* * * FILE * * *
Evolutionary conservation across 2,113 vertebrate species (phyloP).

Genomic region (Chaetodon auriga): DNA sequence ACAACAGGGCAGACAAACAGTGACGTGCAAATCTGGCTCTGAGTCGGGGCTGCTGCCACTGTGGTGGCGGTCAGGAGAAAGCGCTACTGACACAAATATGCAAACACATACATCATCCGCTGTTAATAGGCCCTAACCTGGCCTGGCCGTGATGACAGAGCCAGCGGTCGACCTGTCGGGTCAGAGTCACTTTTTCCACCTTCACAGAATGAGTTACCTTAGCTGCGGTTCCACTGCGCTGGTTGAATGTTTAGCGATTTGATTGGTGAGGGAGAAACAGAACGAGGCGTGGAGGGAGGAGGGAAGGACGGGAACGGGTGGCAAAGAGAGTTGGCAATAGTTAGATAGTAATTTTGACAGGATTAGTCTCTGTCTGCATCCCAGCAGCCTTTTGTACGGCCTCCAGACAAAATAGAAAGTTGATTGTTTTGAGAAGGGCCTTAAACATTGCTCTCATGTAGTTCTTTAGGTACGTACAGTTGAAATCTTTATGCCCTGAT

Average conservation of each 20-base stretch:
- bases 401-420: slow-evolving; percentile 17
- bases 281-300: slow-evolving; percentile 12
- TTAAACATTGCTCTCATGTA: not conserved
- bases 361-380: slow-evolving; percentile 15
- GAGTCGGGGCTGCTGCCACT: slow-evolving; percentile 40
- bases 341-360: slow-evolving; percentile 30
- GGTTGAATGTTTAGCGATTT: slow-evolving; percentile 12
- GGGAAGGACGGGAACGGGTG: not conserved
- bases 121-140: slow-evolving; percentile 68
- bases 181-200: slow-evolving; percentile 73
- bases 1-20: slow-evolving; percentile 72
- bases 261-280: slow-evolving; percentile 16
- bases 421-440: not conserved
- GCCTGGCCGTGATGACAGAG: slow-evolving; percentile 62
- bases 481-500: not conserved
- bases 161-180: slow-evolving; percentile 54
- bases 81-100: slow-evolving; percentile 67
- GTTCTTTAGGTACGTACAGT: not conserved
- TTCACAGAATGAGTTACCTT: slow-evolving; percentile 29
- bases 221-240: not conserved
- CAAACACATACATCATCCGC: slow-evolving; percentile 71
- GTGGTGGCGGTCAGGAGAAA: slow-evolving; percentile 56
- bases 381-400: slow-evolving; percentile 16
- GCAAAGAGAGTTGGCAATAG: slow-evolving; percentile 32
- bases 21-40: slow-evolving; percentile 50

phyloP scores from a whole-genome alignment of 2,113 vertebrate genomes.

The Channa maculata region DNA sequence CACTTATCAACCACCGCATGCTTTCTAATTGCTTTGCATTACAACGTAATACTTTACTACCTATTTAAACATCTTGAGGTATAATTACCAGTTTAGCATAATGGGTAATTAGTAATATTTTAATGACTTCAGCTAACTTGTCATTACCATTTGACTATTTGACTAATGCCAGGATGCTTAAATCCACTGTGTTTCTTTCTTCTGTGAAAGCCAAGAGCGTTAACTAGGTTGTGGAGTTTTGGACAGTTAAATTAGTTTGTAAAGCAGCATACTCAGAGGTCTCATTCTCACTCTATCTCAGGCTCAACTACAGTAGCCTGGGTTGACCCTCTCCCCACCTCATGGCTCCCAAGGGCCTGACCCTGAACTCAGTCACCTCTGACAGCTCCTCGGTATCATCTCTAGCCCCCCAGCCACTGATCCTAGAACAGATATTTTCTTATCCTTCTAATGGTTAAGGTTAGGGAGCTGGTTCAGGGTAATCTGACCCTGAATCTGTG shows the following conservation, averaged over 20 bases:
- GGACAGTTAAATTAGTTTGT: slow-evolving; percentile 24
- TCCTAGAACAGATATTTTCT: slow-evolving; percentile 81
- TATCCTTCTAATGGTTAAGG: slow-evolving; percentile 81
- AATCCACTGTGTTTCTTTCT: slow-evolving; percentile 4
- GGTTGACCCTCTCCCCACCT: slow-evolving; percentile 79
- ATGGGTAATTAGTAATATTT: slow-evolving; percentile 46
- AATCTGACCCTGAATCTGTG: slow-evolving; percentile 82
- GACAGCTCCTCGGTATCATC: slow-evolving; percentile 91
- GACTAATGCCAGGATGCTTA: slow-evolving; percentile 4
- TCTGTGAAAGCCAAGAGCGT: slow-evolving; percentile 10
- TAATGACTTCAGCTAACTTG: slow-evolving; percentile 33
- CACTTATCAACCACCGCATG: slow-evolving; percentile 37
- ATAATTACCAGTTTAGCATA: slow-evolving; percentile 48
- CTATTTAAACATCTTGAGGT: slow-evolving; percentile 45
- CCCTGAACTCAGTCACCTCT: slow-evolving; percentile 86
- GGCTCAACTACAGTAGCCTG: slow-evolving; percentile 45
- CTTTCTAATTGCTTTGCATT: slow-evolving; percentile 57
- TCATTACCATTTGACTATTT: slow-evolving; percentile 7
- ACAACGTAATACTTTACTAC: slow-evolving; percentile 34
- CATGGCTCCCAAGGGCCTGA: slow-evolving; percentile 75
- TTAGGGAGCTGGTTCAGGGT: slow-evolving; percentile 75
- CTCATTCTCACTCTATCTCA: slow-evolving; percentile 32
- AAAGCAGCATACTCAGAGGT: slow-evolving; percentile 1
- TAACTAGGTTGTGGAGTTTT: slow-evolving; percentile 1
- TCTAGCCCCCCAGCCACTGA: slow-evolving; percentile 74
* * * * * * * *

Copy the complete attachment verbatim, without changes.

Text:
Evolutionary conservation across 2,113 vertebrate species (phyloP).

Genomic region (Chaetodon auriga): DNA sequence ACAACAGGGCAGACAAACAGTGACGTGCAAATCTGGCTCTGAGTCGGGGCTGCTGCCACTGTGGTGGCGGTCAGGAGAAAGCGCTACTGACACAAATATGCAAACACATACATCATCCGCTGTTAATAGGCCCTAACCTGGCCTGGCCGTGATGACAGAGCCAGCGGTCGACCTGTCGGGTCAGAGTCACTTTTTCCACCTTCACAGAATGAGTTACCTTAGCTGCGGTTCCACTGCGCTGGTTGAATGTTTAGCGATTTGATTGGTGAGGGAGAAACAGAACGAGGCGTGGAGGGAGGAGGGAAGGACGGGAACGGGTGGCAAAGAGAGTTGGCAATAGTTAGATAGTAATTTTGACAGGATTAGTCTCTGTCTGCATCCCAGCAGCCTTTTGTACGGCCTCCAGACAAAATAGAAAGTTGATTGTTTTGAGAAGGGCCTTAAACATTGCTCTCATGTAGTTCTTTAGGTACGTACAGTTGAAATCTTTATGCCCTGAT

Average conservation of each 20-base stretch:
- bases 401-420: slow-evolving; percentile 17
- bases 281-300: slow-evolving; percentile 12
- TTAAACATTGCTCTCATGTA: not conserved
- bases 361-380: slow-evolving; percentile 15
- GAGTCGGGGCTGCTGCCACT: slow-evolving; percentile 40
- bases 341-360: slow-evolving; percentile 30
- GGTTGAATGTTTAGCGATTT: slow-evolving; percentile 12
- GGGAAGGACGGGAACGGGTG: not conserved
- bases 121-140: slow-evolving; percentile 68
- bases 181-200: slow-evolving; percentile 73
- bases 1-20: slow-evolving; percentile 72
- bases 261-280: slow-evolving; percentile 16
- bases 421-440: not conserved
- GCCTGGCCGTGATGACAGAG: slow-evolving; percentile 62
- bases 481-500: not conserved
- bases 161-180: slow-evolving; percentile 54
- bases 81-100: slow-evolving; percentile 67
- GTTCTTTAGGTACGTACAGT: not conserved
- TTCACAGAATGAGTTACCTT: slow-evolving; percentile 29
- bases 221-240: not conserved
- CAAACACATACATCATCCGC: slow-evolving; percentile 71
- GTGGTGGCGGTCAGGAGAAA: slow-evolving; percentile 56
- bases 381-400: slow-evolving; percentile 16
- GCAAAGAGAGTTGGCAATAG: slow-evolving; percentile 32
- bases 21-40: slow-evolving; percentile 50

phyloP scores from a whole-genome alignment of 2,113 vertebrate genomes.

The Channa maculata region DNA sequence CACTTATCAACCACCGCATGCTTTCTAATTGCTTTGCATTACAACGTAATACTTTACTACCTATTTAAACATCTTGAGGTATAATTACCAGTTTAGCATAATGGGTAATTAGTAATATTTTAATGACTTCAGCTAACTTGTCATTACCATTTGACTATTTGACTAATGCCAGGATGCTTAAATCCACTGTGTTTCTTTCTTCTGTGAAAGCCAAGAGCGTTAACTAGGTTGTGGAGTTTTGGACAGTTAAATTAGTTTGTAAAGCAGCATACTCAGAGGTCTCATTCTCACTCTATCTCAGGCTCAACTACAGTAGCCTGGGTTGACCCTCTCCCCACCTCATGGCTCCCAAGGGCCTGACCCTGAACTCAGTCACCTCTGACAGCTCCTCGGTATCATCTCTAGCCCCCCAGCCACTGATCCTAGAACAGATATTTTCTTATCCTTCTAATGGTTAAGGTTAGGGAGCTGGTTCAGGGTAATCTGACCCTGAATCTGTG shows the following conservation, averaged over 20 bases:
- GGACAGTTAAATTAGTTTGT: slow-evolving; percentile 24
- TCCTAGAACAGATATTTTCT: slow-evolving; percentile 81
- TATCCTTCTAATGGTTAAGG: slow-evolving; percentile 81
- AATCCACTGTGTTTCTTTCT: slow-evolving; percentile 4
- GGTTGACCCTCTCCCCACCT: slow-evolving; percentile 79
- ATGGGTAATTAGTAATATTT: slow-evolving; percentile 46
- AATCTGACCCTGAATCTGTG: slow-evolving; percentile 82
- GACAGCTCCTCGGTATCATC: slow-evolving; percentile 91
- GACTAATGCCAGGATGCTTA: slow-evolving; percentile 4
- TCTGTGAAAGCCAAGAGCGT: slow-evolving; percentile 10
- TAATGACTTCAGCTAACTTG: slow-evolving; percentile 33
- CACTTATCAACCACCGCATG: slow-evolving; percentile 37
- ATAATTACCAGTTTAGCATA: slow-evolving; percentile 48
- CTATTTAAACATCTTGAGGT: slow-evolving; percentile 45
- CCCTGAACTCAGTCACCTCT: slow-evolving; percentile 86
- GGCTCAACTACAGTAGCCTG: slow-evolving; percentile 45
- CTTTCTAATTGCTTTGCATT: slow-evolving; percentile 57
- TCATTACCATTTGACTATTT: slow-evolving; percentile 7
- ACAACGTAATACTTTACTAC: slow-evolving; percentile 34
- CATGGCTCCCAAGGGCCTGA: slow-evolving; percentile 75
- TTAGGGAGCTGGTTCAGGGT: slow-evolving; percentile 75
- CTCATTCTCACTCTATCTCA: slow-evolving; percentile 32
- AAAGCAGCATACTCAGAGGT: slow-evolving; percentile 1
- TAACTAGGTTGTGGAGTTTT: slow-evolving; percentile 1
- TCTAGCCCCCCAGCCACTGA: slow-evolving; percentile 74